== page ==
Robert Duane Kent
United States Marine Corps
Dallas, Texas
December 06, 1940 to June 24, 1974
(Incident Date December 20, 1968)
ROBERT D KENT is on the Wall at Panel W36, Line 52

Robert D Kent
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14 Sep 2005

A Vietnam Veteran myself, I've not met Captain Robert Kent but I have worn a POW-MIA Bracelet bearing his name since 1972, and I had always wondered about this man. I decided to do a Memorial Web Site to honor him. (Site no longer available).

I would like to include a poem here as a token of my appreciation in memory of Captain Robert Duane Kent and all the many other servicemen who have made the supreme sacrifice and given their lives for our country, so as to allow us the privilege of freedom we now have.

Remember the day I borrowed your brand new car and I dented it?
I thought you'd kill me, but you didn't.

And remember the time I dragged you to the beach, and you said it would rain and it did?
I thought you'd say, "I told you so." But you didn't.

Do you remember the time I flirted with all the guys to make you jealous, and you were?
I thought you'd leave me, but you didn't.

Do you remember the time I spilled strawberry pie all over your car rug?
I thought you'd hit me, but you didn't.

And remember the time I forgot to tell you the dance was formal and you showed up in jeans?
I thought you'd drop me, but you didn't.

Yes, there were lots of things you didn't do. But you put up with me, and you loved me,
and you protected me.

There were lots of things I wanted to make up to you when you returned from Viet Nam,
... BUT YOU DIDN'T ...

- Author uncertain -

John Gordoski , one who wears his MIA bracelet.

The McDonnell Douglas F-4 Phantom II was a tandem two-seat, twin-engine, all-weather, long-range supersonic jet interceptor and fighter-bomber originally developed for the United States Navy by McDonnell Aircraft. The Air Force, Marine and Navy used the F-4, in addition to interceptor and fighter, in other roles including photo/electronic surveillance, and reconnaissance.

The two man aircraft was extremely fast (Mach 2.2) and had a long range, 900 - 2300 miles depending on weapons and mission. The F4 was also extremely maneuverable and handled well at low and high altitudes. It was used extensively in the Vietnam War.

On 20 December 1968 Captain Robert D "Bobbie" Kent, pilot, and then 1st Lt. Richard G. Morin, bombardier/navigator, comprised the crew of an F4B that departed their base on a night bombing mission to interdict enemy movement through the jungle covered mountains approximately 11 miles southwest of Muang Xepon, 7 miles northeast of Muang Phin and 25 miles west of the Lao/South Vietnamese border in an area of the infamous Ho Chi Minh Trail.

This border road or trail was used by the Communists to transport weapons, supplies and troops from North Vietnam into South Vietnam, and was frequently no more than a path cut through the jungle covered mountains.

Captian Kent and his wingman arrived on station at approximately 02:00. An airborne Forward Air Controller (FAC) was controlling the strike in an area that had been targeted numerous times in the past. The FAC marked the target with a burning flare and Bob rolled in around 03:40 hours to drop his 500 pound bombs. The FAC observed what he thought was a huge secondary explosion and Bob's wingman was instructed to drop his similar load on the site of what appeared to be the secondary explosion.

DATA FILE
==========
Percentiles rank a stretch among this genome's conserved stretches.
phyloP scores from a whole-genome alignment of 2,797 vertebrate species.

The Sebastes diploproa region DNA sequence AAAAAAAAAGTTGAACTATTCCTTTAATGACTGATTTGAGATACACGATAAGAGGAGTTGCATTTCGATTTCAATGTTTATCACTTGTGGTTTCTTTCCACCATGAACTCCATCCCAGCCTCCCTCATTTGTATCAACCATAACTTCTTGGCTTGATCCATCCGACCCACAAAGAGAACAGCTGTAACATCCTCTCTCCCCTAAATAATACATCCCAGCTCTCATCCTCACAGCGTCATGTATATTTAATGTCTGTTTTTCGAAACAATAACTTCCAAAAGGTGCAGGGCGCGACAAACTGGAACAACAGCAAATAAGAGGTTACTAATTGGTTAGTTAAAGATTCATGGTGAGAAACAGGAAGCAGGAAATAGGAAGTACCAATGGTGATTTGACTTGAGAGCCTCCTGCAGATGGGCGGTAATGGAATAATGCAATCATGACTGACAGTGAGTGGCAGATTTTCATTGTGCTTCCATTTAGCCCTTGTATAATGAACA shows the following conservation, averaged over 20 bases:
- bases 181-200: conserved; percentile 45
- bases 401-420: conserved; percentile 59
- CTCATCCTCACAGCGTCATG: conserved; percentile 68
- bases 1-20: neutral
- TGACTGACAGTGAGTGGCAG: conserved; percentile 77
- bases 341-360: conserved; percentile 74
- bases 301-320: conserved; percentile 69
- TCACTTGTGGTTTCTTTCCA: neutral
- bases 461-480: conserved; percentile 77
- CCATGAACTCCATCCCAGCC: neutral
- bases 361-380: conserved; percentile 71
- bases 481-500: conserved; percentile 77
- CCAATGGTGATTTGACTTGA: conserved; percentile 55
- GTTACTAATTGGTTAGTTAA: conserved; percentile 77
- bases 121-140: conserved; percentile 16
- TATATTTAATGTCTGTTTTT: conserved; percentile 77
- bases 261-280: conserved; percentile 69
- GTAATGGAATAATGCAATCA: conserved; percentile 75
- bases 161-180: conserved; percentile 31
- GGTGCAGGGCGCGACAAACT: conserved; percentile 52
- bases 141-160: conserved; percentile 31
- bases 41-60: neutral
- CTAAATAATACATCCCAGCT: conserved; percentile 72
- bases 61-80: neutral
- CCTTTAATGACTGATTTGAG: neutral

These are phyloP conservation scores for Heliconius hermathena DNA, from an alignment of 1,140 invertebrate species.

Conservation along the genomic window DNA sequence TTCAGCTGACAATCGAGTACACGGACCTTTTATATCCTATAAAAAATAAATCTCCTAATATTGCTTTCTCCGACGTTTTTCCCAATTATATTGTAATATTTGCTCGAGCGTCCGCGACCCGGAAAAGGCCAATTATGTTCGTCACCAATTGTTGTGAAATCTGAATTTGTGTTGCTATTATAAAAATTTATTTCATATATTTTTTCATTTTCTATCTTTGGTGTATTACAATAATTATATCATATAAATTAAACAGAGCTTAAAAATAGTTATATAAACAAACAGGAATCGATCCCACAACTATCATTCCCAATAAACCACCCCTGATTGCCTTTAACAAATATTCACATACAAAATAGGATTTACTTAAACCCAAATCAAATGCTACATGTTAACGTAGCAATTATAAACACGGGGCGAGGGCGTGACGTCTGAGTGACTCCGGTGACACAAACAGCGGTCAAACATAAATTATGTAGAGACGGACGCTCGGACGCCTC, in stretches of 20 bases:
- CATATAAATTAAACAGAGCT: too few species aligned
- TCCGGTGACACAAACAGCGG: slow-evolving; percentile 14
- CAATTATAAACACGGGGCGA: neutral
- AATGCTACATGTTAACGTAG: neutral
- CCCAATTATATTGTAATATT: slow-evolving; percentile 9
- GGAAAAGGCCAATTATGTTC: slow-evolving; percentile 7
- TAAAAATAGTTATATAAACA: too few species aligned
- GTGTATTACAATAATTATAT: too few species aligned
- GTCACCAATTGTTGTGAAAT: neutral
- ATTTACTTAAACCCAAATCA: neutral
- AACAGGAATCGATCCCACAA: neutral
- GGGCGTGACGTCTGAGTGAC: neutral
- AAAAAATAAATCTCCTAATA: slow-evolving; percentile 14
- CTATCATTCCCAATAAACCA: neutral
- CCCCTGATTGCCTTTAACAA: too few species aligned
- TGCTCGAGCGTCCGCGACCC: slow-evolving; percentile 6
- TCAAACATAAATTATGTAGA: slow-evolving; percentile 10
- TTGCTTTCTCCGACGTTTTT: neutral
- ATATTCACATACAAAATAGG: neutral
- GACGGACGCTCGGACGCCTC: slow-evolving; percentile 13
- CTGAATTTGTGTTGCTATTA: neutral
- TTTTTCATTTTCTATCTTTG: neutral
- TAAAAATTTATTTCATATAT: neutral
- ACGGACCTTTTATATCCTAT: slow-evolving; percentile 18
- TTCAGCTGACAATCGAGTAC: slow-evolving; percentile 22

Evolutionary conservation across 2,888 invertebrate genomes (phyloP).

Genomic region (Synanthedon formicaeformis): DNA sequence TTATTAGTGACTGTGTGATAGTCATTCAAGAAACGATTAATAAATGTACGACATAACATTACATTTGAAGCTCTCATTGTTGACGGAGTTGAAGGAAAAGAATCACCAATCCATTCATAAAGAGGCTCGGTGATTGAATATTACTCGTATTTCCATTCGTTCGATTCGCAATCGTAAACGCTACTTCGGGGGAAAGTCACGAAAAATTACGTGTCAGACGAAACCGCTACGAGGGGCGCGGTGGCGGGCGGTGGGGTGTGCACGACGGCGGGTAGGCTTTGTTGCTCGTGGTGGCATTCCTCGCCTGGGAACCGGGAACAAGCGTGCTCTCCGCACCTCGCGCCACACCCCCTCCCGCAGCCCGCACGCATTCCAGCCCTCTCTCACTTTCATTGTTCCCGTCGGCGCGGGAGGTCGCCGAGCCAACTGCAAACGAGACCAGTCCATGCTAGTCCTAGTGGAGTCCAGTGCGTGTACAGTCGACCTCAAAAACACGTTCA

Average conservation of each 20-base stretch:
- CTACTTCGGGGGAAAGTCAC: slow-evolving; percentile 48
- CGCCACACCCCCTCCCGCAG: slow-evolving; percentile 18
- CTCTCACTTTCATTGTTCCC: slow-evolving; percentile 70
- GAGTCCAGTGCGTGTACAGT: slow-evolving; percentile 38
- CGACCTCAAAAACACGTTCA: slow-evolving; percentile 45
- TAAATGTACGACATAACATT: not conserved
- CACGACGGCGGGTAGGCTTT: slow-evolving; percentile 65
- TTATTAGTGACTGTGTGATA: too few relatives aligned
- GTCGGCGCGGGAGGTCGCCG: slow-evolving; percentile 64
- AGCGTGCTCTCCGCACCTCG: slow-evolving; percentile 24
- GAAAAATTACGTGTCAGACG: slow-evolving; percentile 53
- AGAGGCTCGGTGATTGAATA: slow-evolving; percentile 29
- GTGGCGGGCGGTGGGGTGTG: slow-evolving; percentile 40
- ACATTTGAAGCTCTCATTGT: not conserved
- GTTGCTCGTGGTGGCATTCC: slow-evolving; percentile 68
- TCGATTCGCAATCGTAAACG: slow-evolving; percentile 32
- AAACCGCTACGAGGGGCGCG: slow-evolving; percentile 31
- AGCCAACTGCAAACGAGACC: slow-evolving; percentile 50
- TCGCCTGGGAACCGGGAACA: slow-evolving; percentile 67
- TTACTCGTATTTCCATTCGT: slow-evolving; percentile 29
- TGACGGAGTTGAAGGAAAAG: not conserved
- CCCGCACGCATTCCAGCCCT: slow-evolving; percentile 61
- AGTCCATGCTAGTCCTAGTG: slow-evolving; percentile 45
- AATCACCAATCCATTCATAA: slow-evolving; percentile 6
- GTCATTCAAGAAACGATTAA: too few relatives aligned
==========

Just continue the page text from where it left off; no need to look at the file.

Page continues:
Only in retrospect has it been concluded that what was presumed to be a secondary explosion at the time must have been the crash of the lead aircraft. Search and rescue (SAR) efforts were initiated at first light, but the team heard no emergency radio beepers, saw no parachutes and found no trace of the aircraft or its crew.

During daylight hours on December 24th, Bob's wingman on the December 20th strike and the squadron Commanding Officer made two flights to search the target area which was protected by anti-aircraft guns. Thus the search was conducted at an altitude of 3000 feet, but there was no sight of the wreckage or parachutes. There were further extensive search and rescue efforts, but they were inconclusive. Both Bob Kent and Richard Morin were initially listed Missing in Action. Lieutenant Morin was promoted posthumously to Captain.

After the war ended, family members of the crew of the missing F4B fighter/bomber who questioned the Marine Corps about the fate of their missing loved ones were told that "the aircraft probably exploded in mid-air and there would be nothing to find."

There was no additional information about the fate of Bob Kent and Richard Morin until 24 July 1992 when Capt. Kent's cousin reviewed his casualty file during an annual meeting of family members in Washington, DC. When she opened the cover of his records, she found Bob Kent's military ID card, his Geneva Convention card and his drivers license inside a 3"x4" manila photo envelope.

Each one of these pieces of personal identification, which were carried by Bob Kent in his flight suit during that last mission, was in perfect, undamaged condition. When asked, "When were these documents returned?" "By whom and under what circumstances?" "How, when and by whom were they placed in his records?" and "Why was the family not notified when they were returned?" The Marine Corps had no answers. To date they still have no answers.

Robert was survived by his wife, Jacqueline Louise Wilson Kent, and sons David Wilson Kent, born December. 26, 1963 and Robert Duane Kent, Jr. Born Septempber. 29, 1962 in Dallas, Texas. His mother was Minnie Naomi Beauchamp Kent and father was Robert Lee Kent.

- - - The Virtual Wall, February 9, 2018.

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